The Hungarian Uprising

HideShow resource information

1) The Impact of Soviet Rule

a) Comecon:

  • Hungary was forced to do unfair deals with the USSR that damaged their economy.
  • The Hugarian economy was controlled by Comecon. This prevented Hungary from trading with the West. They also could not receive any Marshall Aid.

b) Rakosi's Salami Tactics:

  • Rakosi used brutality to maintain control - killing 2000 and imprisoning 200,000 political opponents. The secret police (AVH) became a hated and feared part of Hungarian life.
  • Rakosi put forward a 5 year plan to transform the economy, but it failed. Living standards fell and in 1952, Hungary experienced it's lowest agricultural outputs.

c) The Takeover (1945-47):

  • In the 1945 election, communists won onlt 17% of votes.
  • Voroshilov (Head of Soviet Forces) set up a coalition with the Smallholders party, who won 57% of voted.
  • Soviet troops occupied Hungary and continued to do so until the end of the war.
1 of 4

2) Impact of De-Stalinisation

a) Rule of Nagy:

  • When Stalin died in 1953, the new leader of the Soviet Union (Malenkov) didn't like Rakosi. Nagy replaced Rakosi.
  • Nagy thought there was trust between the USSR and USA. He withdrew Hungary from the Warsaw Pact.

b) What Nagy Wanted:

  • Free elections
  • Hungary to develop links with the West
  • To end the one party system in Hungary
  • Freedom of the press
  • Freedom of speech
  • Freedom of worship
  • Free trade unions
  • For Hungary to become a neutral state
2 of 4

3) The Uprising

a) Events in Hungary:

  • Kruschev decided that Nagy was being too liberal and was leaning towards capitalism.
  • He sent 200,000 troops and 6000 tanks into Hungary on the 4th November 1956. 

b) Soviet Reaction:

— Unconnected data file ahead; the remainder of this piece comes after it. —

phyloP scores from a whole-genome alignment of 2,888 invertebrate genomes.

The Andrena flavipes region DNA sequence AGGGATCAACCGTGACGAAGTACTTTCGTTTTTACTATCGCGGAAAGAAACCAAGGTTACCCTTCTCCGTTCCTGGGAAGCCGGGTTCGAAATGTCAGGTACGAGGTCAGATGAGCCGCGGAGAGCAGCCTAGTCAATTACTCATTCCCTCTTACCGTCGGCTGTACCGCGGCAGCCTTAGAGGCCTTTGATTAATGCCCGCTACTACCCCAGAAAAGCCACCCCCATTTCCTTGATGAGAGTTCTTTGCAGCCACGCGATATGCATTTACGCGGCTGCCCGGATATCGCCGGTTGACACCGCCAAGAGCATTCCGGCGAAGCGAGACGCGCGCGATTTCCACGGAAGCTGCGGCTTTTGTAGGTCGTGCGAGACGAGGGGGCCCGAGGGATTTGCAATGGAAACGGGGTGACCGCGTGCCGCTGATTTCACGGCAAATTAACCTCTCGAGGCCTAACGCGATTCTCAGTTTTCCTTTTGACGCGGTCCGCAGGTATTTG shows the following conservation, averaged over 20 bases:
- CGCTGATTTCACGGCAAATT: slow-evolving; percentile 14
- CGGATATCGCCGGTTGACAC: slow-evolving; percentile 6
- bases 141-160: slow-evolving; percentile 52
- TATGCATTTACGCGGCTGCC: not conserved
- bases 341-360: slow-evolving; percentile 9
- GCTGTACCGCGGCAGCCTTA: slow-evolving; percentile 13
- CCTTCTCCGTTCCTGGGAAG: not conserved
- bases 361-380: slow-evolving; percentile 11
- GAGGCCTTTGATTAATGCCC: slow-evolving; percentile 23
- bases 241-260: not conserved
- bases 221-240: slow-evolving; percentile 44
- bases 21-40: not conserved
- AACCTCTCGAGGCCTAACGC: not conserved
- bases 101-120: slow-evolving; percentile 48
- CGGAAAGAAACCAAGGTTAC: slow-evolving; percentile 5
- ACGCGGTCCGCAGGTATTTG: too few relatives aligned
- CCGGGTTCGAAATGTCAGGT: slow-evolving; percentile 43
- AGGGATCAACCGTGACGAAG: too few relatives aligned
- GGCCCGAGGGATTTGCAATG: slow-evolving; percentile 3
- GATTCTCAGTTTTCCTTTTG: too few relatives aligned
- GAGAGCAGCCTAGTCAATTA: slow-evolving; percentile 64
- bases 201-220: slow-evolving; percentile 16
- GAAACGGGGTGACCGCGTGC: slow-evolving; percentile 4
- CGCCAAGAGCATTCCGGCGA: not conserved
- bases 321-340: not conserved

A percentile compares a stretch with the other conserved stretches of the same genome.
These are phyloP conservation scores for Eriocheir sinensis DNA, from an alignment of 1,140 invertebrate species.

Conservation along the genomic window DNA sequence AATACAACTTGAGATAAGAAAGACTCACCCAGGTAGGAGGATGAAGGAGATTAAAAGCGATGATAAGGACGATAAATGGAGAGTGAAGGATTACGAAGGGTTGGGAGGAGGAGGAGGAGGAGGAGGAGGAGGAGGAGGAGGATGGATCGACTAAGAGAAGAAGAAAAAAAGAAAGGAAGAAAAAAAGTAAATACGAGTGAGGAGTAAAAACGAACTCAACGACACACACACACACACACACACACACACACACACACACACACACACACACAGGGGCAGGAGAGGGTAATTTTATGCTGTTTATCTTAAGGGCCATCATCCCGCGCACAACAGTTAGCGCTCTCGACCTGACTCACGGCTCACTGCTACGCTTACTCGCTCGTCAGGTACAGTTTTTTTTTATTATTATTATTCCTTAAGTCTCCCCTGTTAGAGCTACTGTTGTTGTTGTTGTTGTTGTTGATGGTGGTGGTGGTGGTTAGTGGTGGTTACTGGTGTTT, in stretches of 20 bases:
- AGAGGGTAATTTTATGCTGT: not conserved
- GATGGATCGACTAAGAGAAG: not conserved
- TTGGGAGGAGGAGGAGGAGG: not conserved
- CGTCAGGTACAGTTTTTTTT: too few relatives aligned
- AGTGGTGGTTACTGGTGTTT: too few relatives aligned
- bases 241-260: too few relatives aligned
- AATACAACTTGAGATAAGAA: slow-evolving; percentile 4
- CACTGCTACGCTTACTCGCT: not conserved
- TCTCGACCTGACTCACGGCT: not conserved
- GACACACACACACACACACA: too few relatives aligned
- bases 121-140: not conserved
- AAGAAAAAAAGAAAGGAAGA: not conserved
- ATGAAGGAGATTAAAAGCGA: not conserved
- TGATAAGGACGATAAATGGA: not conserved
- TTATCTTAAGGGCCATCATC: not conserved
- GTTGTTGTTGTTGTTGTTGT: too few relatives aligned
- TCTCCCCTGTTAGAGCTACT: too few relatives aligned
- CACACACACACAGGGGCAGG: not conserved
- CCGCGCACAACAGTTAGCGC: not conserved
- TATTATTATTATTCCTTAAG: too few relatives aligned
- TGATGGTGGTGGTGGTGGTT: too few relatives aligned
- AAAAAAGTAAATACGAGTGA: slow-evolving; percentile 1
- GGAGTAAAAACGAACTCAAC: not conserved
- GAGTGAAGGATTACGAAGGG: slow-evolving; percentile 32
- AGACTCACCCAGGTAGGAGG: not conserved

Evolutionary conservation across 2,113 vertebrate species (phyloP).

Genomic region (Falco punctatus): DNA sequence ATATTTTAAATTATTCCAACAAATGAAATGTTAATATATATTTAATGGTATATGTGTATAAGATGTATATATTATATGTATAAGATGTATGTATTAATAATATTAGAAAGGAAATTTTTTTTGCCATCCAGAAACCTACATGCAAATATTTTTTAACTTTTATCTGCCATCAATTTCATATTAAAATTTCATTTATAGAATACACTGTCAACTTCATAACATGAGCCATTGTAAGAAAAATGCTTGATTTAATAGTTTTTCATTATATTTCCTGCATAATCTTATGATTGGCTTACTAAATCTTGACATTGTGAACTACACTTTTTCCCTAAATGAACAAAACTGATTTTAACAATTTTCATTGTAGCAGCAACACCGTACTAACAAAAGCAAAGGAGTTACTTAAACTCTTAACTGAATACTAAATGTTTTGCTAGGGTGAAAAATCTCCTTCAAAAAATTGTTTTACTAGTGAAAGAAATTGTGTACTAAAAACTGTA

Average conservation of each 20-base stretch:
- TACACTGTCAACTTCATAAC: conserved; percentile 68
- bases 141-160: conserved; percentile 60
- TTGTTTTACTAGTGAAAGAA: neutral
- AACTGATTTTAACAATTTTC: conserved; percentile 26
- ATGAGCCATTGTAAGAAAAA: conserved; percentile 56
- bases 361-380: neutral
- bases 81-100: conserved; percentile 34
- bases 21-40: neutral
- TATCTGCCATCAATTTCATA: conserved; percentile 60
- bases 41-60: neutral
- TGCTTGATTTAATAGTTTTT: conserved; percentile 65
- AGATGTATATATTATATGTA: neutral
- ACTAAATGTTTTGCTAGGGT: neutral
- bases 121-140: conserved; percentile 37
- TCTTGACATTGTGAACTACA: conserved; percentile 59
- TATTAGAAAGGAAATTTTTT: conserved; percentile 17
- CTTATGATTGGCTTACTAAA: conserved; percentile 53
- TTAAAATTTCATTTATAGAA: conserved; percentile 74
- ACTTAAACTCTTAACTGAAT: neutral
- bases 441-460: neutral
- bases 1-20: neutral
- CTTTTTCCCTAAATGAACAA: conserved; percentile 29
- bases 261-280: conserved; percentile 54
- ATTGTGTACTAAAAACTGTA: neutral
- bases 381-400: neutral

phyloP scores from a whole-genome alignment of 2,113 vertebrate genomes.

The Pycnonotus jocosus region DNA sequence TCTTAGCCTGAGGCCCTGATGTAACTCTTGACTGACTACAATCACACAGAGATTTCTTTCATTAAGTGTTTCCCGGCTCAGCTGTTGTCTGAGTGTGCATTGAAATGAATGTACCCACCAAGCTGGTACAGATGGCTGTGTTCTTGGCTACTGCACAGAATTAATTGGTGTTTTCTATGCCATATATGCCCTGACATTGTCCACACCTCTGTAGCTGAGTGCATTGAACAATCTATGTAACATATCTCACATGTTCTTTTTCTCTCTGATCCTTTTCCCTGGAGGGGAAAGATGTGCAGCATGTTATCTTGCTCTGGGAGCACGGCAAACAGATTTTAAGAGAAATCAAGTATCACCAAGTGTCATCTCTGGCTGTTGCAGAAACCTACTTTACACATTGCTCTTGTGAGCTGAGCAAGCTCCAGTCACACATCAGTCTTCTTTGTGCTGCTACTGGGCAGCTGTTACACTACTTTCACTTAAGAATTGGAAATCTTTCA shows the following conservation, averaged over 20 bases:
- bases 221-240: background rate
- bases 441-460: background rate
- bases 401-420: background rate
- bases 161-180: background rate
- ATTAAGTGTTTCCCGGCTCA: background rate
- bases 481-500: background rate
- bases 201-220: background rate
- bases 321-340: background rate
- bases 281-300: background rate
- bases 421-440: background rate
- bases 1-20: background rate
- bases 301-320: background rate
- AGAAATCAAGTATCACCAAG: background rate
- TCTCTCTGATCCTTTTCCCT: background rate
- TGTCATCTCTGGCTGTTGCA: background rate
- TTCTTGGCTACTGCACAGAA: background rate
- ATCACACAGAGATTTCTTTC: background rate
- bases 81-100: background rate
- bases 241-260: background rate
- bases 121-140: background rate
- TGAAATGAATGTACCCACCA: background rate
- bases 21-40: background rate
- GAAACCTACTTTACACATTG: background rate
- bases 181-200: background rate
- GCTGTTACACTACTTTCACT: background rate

• The soviet army captured airports, bridges and key roads, but Hungarian rebels fought back with guerilla tactics, although rebels were no match for the Soviet army.
  • A cease fire was agreed on the 10th November 1956 but fighting carried on until 1957.

c) US/International Reaction:

  • Hungarians thought that the USA would support them againts soviet troops (due to the Truman Doctrine) but Eisenhower didn't want to intervene with the election as the USA was 'too busy' with the Middle-East.
  • British and French troops had landed at the Suez Canal and Israeli troops had invaded Egypt.
  • USA was keen to remove French and British troops - this was fortunate for Kruschev.
3 of 4

4) The Consequences

  • The West saw Kruschev's messages of peace as lies.
  • The USSR used Hungary as a warning for other Satellite states as an example of what would happen if they tried to break free from communism.
  • Hungarians fled the country - many became British refugees.
  • Kruschev kept control and Kadar came to power.
  • 7000 soviet troops were killed.
  • 20,000 rebels were killed by soviet troops. 
4 of 4

Comments

No comments have yet been made

Similar History resources:

See all History resources »See all The Cold War resources »